Gov. Jerry Brown: Bullet train will keep U.S. out of Third World
Gov. Jerry Brown is on a mission to prevent the United States from becoming a Third World country, and he says the solution is a high-speed railroad in California.
"We're not going to be a Third World country if I have anything to do with it," Brown said in a Friday morning interview on KCBS-AM in San Francisco. Fourteen countries already have high-speed rail, but the United States does not.
California's high-speed rail plan has come under increasing scrutiny as cost estimates rise, and the state auditor warned Tuesday that financing is "increasingly risky." Although $12.5 billion has been secured for a rail line stretching from Los Angeles to San Francisco, the auditor said the entire project could end up costing $117.6 billion, up from an earlier estimate of $98.5 billion.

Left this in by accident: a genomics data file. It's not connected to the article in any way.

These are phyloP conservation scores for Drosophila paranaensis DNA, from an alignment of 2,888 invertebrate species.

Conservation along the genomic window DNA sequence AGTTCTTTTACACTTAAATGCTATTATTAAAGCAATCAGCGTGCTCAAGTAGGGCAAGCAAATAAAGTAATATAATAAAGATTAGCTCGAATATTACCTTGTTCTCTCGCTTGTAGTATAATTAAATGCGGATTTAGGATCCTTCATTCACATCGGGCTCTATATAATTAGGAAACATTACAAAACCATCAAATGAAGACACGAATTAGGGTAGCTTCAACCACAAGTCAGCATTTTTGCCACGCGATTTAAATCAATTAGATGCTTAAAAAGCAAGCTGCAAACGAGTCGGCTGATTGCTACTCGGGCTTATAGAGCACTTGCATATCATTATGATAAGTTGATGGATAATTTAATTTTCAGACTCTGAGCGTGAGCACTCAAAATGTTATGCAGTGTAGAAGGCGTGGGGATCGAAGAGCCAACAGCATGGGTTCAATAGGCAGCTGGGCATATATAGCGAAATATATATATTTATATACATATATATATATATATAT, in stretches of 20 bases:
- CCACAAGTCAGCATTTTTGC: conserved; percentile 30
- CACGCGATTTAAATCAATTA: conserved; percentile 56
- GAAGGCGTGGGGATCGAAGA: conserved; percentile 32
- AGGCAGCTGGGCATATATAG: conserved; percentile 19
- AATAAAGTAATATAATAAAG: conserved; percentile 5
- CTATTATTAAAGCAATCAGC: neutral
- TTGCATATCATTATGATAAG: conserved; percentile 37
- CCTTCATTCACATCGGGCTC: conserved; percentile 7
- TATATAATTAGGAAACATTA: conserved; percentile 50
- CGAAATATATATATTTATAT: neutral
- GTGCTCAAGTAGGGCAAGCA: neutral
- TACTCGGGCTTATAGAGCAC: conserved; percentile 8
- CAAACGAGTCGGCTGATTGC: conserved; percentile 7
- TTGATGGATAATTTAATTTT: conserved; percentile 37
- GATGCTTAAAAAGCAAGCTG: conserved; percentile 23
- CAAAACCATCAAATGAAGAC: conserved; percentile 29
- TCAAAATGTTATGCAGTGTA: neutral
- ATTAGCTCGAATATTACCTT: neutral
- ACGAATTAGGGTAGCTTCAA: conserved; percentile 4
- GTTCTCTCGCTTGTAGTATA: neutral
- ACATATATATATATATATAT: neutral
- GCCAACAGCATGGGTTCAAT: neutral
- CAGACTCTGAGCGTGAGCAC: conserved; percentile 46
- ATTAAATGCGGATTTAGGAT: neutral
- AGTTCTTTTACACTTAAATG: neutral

During the interview, Brown fired back at critics, saying the rail line will be cheaper than roads and airports in the long run.
"This thing is going to be a lot less than some of the critics have said," he said, adding that "this will transform Central California."
Brown has made his mark as a penny-pincher, slashing the state budget in order to downsize California’s looming deficit. But he's also sought to dream big, and the high-speed rail project is Exhibit A.
During his State of the State speech earlier this month, Brown likened the project to epic undertakings such as the Panama Canal, and he repeated such comparisons on Friday morning.
"Just like Lincoln can built the transcontinental railroad during the Civil War ... you've got to think big," he said.
Photo: An artist's rendering of a proposed California high-speed rail station. Credit: California High-Speed Rail Authority
-- Chris Megerian in Sacramento